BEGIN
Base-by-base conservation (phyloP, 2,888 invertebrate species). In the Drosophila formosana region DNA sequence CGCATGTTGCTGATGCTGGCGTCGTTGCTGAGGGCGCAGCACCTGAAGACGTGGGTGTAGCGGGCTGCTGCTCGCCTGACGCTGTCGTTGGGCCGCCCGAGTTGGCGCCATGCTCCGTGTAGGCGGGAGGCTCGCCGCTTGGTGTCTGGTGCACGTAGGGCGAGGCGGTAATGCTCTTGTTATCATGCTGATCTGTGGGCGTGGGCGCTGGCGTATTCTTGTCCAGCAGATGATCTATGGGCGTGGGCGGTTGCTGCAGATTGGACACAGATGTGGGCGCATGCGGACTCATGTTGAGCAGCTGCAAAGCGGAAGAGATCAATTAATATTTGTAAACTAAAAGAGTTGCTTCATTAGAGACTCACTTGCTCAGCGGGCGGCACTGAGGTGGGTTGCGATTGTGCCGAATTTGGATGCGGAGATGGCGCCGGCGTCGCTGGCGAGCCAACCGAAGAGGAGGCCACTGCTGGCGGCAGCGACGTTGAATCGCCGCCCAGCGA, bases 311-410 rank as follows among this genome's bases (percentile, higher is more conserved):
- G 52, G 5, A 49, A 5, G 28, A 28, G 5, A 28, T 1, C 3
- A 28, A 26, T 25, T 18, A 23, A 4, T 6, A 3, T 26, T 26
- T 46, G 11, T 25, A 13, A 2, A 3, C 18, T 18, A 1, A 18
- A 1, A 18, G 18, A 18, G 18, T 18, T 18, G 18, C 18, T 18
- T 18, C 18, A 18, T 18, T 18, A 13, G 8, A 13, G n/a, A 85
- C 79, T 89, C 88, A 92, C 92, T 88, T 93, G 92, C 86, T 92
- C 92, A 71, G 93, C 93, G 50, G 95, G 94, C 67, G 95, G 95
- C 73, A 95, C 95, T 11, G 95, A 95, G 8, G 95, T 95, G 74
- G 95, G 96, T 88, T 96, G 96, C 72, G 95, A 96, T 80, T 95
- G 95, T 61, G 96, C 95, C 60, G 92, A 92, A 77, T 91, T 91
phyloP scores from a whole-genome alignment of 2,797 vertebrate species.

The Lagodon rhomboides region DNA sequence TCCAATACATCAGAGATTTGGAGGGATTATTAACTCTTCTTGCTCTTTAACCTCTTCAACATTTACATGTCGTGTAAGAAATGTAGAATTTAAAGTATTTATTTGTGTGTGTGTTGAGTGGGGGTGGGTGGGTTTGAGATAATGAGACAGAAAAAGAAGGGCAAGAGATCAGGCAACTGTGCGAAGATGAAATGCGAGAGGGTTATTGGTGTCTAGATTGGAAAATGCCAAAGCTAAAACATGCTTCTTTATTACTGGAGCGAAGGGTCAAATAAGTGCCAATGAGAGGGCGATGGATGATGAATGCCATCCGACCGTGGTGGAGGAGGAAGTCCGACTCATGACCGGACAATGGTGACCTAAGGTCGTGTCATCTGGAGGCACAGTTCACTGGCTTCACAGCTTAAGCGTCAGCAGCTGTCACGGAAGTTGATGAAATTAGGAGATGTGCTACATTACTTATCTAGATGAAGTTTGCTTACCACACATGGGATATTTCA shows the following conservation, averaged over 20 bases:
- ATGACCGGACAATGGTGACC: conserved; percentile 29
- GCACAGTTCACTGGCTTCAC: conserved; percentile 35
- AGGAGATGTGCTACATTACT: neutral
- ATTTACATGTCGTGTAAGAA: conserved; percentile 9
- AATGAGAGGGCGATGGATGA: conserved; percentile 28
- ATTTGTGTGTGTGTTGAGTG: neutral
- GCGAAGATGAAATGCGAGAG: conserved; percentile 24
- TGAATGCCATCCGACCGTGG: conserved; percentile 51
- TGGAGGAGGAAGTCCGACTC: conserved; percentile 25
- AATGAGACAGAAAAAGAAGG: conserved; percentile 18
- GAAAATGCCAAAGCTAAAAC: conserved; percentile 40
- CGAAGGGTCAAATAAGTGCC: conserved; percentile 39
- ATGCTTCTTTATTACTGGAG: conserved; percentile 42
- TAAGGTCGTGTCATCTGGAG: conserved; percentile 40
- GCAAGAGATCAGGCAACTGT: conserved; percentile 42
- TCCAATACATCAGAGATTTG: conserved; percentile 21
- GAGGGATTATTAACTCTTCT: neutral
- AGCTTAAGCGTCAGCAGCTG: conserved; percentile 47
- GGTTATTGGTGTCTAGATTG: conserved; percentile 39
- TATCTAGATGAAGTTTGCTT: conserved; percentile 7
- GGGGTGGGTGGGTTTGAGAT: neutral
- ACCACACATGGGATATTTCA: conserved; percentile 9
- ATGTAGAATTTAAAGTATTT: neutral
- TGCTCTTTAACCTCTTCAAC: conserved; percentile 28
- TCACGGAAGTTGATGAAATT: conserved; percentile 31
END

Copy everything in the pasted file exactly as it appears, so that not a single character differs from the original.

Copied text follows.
Base-by-base conservation (phyloP, 2,888 invertebrate species). In the Drosophila formosana region DNA sequence CGCATGTTGCTGATGCTGGCGTCGTTGCTGAGGGCGCAGCACCTGAAGACGTGGGTGTAGCGGGCTGCTGCTCGCCTGACGCTGTCGTTGGGCCGCCCGAGTTGGCGCCATGCTCCGTGTAGGCGGGAGGCTCGCCGCTTGGTGTCTGGTGCACGTAGGGCGAGGCGGTAATGCTCTTGTTATCATGCTGATCTGTGGGCGTGGGCGCTGGCGTATTCTTGTCCAGCAGATGATCTATGGGCGTGGGCGGTTGCTGCAGATTGGACACAGATGTGGGCGCATGCGGACTCATGTTGAGCAGCTGCAAAGCGGAAGAGATCAATTAATATTTGTAAACTAAAAGAGTTGCTTCATTAGAGACTCACTTGCTCAGCGGGCGGCACTGAGGTGGGTTGCGATTGTGCCGAATTTGGATGCGGAGATGGCGCCGGCGTCGCTGGCGAGCCAACCGAAGAGGAGGCCACTGCTGGCGGCAGCGACGTTGAATCGCCGCCCAGCGA, bases 311-410 rank as follows among this genome's bases (percentile, higher is more conserved):
- G 52, G 5, A 49, A 5, G 28, A 28, G 5, A 28, T 1, C 3
- A 28, A 26, T 25, T 18, A 23, A 4, T 6, A 3, T 26, T 26
- T 46, G 11, T 25, A 13, A 2, A 3, C 18, T 18, A 1, A 18
- A 1, A 18, G 18, A 18, G 18, T 18, T 18, G 18, C 18, T 18
- T 18, C 18, A 18, T 18, T 18, A 13, G 8, A 13, G n/a, A 85
- C 79, T 89, C 88, A 92, C 92, T 88, T 93, G 92, C 86, T 92
- C 92, A 71, G 93, C 93, G 50, G 95, G 94, C 67, G 95, G 95
- C 73, A 95, C 95, T 11, G 95, A 95, G 8, G 95, T 95, G 74
- G 95, G 96, T 88, T 96, G 96, C 72, G 95, A 96, T 80, T 95
- G 95, T 61, G 96, C 95, C 60, G 92, A 92, A 77, T 91, T 91
phyloP scores from a whole-genome alignment of 2,797 vertebrate species.

The Lagodon rhomboides region DNA sequence TCCAATACATCAGAGATTTGGAGGGATTATTAACTCTTCTTGCTCTTTAACCTCTTCAACATTTACATGTCGTGTAAGAAATGTAGAATTTAAAGTATTTATTTGTGTGTGTGTTGAGTGGGGGTGGGTGGGTTTGAGATAATGAGACAGAAAAAGAAGGGCAAGAGATCAGGCAACTGTGCGAAGATGAAATGCGAGAGGGTTATTGGTGTCTAGATTGGAAAATGCCAAAGCTAAAACATGCTTCTTTATTACTGGAGCGAAGGGTCAAATAAGTGCCAATGAGAGGGCGATGGATGATGAATGCCATCCGACCGTGGTGGAGGAGGAAGTCCGACTCATGACCGGACAATGGTGACCTAAGGTCGTGTCATCTGGAGGCACAGTTCACTGGCTTCACAGCTTAAGCGTCAGCAGCTGTCACGGAAGTTGATGAAATTAGGAGATGTGCTACATTACTTATCTAGATGAAGTTTGCTTACCACACATGGGATATTTCA shows the following conservation, averaged over 20 bases:
- ATGACCGGACAATGGTGACC: conserved; percentile 29
- GCACAGTTCACTGGCTTCAC: conserved; percentile 35
- AGGAGATGTGCTACATTACT: neutral
- ATTTACATGTCGTGTAAGAA: conserved; percentile 9
- AATGAGAGGGCGATGGATGA: conserved; percentile 28
- ATTTGTGTGTGTGTTGAGTG: neutral
- GCGAAGATGAAATGCGAGAG: conserved; percentile 24
- TGAATGCCATCCGACCGTGG: conserved; percentile 51
- TGGAGGAGGAAGTCCGACTC: conserved; percentile 25
- AATGAGACAGAAAAAGAAGG: conserved; percentile 18
- GAAAATGCCAAAGCTAAAAC: conserved; percentile 40
- CGAAGGGTCAAATAAGTGCC: conserved; percentile 39
- ATGCTTCTTTATTACTGGAG: conserved; percentile 42
- TAAGGTCGTGTCATCTGGAG: conserved; percentile 40
- GCAAGAGATCAGGCAACTGT: conserved; percentile 42
- TCCAATACATCAGAGATTTG: conserved; percentile 21
- GAGGGATTATTAACTCTTCT: neutral
- AGCTTAAGCGTCAGCAGCTG: conserved; percentile 47
- GGTTATTGGTGTCTAGATTG: conserved; percentile 39
- TATCTAGATGAAGTTTGCTT: conserved; percentile 7
- GGGGTGGGTGGGTTTGAGAT: neutral
- ACCACACATGGGATATTTCA: conserved; percentile 9
- ATGTAGAATTTAAAGTATTT: neutral
- TGCTCTTTAACCTCTTCAAC: conserved; percentile 28
- TCACGGAAGTTGATGAAATT: conserved; percentile 31